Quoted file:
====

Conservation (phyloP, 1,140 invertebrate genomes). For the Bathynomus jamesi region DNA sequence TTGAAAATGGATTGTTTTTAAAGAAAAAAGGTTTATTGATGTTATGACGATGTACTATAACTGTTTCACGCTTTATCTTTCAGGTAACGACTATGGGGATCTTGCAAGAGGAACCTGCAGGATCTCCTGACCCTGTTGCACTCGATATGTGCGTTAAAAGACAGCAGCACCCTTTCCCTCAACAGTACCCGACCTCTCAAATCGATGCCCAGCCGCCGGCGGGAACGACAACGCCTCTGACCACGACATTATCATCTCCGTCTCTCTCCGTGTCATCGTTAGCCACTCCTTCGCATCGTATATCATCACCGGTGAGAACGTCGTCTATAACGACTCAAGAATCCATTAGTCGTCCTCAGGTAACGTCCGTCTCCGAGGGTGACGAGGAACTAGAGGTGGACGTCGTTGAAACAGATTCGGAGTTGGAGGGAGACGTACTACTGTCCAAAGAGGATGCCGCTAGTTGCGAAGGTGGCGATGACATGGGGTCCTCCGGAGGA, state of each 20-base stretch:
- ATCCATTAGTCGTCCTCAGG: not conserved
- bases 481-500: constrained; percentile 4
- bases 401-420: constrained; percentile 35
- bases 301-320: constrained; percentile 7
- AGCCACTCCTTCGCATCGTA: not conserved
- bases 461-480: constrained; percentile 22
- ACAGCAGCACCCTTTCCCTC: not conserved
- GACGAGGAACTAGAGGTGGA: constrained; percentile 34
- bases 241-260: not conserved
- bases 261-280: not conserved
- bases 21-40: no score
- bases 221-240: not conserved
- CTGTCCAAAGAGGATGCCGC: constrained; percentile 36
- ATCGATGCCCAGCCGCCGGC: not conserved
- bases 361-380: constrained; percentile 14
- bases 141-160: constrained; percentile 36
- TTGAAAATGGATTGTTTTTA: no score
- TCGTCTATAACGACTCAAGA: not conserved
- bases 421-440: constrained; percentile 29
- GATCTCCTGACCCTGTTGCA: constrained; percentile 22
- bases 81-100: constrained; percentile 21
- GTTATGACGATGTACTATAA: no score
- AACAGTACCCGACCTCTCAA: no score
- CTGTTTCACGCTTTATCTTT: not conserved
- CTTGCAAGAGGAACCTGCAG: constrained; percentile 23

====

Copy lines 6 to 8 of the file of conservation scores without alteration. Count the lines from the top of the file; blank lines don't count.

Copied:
- AGCCACTCCTTCGCATCGTA: not conserved
- bases 461-480: constrained; percentile 22
- ACAGCAGCACCCTTTCCCTC: not conserved